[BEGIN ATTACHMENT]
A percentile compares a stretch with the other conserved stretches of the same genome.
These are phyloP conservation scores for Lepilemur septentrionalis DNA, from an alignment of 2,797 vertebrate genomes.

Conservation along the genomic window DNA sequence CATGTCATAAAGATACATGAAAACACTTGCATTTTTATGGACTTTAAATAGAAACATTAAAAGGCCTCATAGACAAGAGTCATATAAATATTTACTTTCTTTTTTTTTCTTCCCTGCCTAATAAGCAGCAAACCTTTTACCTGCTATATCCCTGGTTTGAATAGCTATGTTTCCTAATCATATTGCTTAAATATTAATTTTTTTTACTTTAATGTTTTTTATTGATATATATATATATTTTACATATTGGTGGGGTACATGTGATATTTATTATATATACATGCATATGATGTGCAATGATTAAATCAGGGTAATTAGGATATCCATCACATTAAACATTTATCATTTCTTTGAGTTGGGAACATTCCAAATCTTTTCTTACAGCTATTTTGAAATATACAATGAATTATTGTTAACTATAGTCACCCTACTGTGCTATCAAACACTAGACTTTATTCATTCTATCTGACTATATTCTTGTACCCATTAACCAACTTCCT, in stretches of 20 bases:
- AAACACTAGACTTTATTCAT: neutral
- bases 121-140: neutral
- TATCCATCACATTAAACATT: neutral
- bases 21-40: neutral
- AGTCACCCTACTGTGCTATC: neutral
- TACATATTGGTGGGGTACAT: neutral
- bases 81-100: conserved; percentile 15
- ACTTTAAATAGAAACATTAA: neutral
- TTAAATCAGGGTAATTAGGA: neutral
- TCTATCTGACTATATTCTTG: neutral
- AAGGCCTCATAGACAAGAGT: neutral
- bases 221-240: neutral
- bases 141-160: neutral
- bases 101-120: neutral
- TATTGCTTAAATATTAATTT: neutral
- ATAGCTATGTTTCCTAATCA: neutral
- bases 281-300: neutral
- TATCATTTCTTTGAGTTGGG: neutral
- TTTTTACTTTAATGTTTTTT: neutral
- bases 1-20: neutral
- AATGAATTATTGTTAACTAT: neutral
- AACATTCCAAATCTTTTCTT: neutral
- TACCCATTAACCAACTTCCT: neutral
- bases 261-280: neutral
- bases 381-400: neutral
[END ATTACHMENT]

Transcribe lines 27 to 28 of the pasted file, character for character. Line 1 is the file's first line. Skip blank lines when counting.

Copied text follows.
- bases 261-280: neutral
- bases 381-400: neutral